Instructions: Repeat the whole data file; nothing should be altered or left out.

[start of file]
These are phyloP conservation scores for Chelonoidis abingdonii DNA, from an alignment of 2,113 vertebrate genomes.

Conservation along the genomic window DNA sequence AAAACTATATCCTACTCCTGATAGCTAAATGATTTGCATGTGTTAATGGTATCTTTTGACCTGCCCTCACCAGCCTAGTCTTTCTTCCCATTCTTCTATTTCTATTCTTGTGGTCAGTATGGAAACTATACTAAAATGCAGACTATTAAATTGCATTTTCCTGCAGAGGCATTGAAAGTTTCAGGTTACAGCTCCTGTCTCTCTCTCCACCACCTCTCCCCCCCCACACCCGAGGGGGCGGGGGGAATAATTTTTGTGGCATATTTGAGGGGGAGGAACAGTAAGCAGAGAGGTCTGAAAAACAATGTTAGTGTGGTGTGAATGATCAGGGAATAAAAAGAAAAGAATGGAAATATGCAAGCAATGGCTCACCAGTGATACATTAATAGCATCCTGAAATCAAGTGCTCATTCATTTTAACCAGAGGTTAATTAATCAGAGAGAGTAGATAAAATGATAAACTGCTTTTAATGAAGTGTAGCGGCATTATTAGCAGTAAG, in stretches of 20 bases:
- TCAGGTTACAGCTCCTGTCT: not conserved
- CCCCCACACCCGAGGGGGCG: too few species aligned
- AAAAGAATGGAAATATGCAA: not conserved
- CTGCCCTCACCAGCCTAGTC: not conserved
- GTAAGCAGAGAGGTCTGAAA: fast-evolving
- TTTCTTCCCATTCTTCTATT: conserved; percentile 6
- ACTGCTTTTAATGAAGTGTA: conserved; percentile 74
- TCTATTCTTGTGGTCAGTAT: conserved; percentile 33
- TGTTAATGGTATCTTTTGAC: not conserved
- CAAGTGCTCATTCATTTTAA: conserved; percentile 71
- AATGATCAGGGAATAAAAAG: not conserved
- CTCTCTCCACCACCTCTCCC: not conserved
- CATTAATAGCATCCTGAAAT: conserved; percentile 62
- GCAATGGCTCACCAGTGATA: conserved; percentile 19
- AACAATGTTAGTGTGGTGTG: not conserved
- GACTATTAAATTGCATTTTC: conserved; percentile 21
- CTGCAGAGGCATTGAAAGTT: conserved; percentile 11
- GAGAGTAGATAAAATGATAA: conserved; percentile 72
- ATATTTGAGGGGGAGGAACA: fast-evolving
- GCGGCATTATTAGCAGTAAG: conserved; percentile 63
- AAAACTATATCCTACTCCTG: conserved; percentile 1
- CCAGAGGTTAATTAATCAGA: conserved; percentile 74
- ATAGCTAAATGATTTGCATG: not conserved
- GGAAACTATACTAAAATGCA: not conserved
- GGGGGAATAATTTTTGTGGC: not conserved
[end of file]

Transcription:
These are phyloP conservation scores for Chelonoidis abingdonii DNA, from an alignment of 2,113 vertebrate genomes.

Conservation along the genomic window DNA sequence AAAACTATATCCTACTCCTGATAGCTAAATGATTTGCATGTGTTAATGGTATCTTTTGACCTGCCCTCACCAGCCTAGTCTTTCTTCCCATTCTTCTATTTCTATTCTTGTGGTCAGTATGGAAACTATACTAAAATGCAGACTATTAAATTGCATTTTCCTGCAGAGGCATTGAAAGTTTCAGGTTACAGCTCCTGTCTCTCTCTCCACCACCTCTCCCCCCCCACACCCGAGGGGGCGGGGGGAATAATTTTTGTGGCATATTTGAGGGGGAGGAACAGTAAGCAGAGAGGTCTGAAAAACAATGTTAGTGTGGTGTGAATGATCAGGGAATAAAAAGAAAAGAATGGAAATATGCAAGCAATGGCTCACCAGTGATACATTAATAGCATCCTGAAATCAAGTGCTCATTCATTTTAACCAGAGGTTAATTAATCAGAGAGAGTAGATAAAATGATAAACTGCTTTTAATGAAGTGTAGCGGCATTATTAGCAGTAAG, in stretches of 20 bases:
- TCAGGTTACAGCTCCTGTCT: not conserved
- CCCCCACACCCGAGGGGGCG: too few species aligned
- AAAAGAATGGAAATATGCAA: not conserved
- CTGCCCTCACCAGCCTAGTC: not conserved
- GTAAGCAGAGAGGTCTGAAA: fast-evolving
- TTTCTTCCCATTCTTCTATT: conserved; percentile 6
- ACTGCTTTTAATGAAGTGTA: conserved; percentile 74
- TCTATTCTTGTGGTCAGTAT: conserved; percentile 33
- TGTTAATGGTATCTTTTGAC: not conserved
- CAAGTGCTCATTCATTTTAA: conserved; percentile 71
- AATGATCAGGGAATAAAAAG: not conserved
- CTCTCTCCACCACCTCTCCC: not conserved
- CATTAATAGCATCCTGAAAT: conserved; percentile 62
- GCAATGGCTCACCAGTGATA: conserved; percentile 19
- AACAATGTTAGTGTGGTGTG: not conserved
- GACTATTAAATTGCATTTTC: conserved; percentile 21
- CTGCAGAGGCATTGAAAGTT: conserved; percentile 11
- GAGAGTAGATAAAATGATAA: conserved; percentile 72
- ATATTTGAGGGGGAGGAACA: fast-evolving
- GCGGCATTATTAGCAGTAAG: conserved; percentile 63
- AAAACTATATCCTACTCCTG: conserved; percentile 1
- CCAGAGGTTAATTAATCAGA: conserved; percentile 74
- ATAGCTAAATGATTTGCATG: not conserved
- GGAAACTATACTAAAATGCA: not conserved
- GGGGGAATAATTTTTGTGGC: not conserved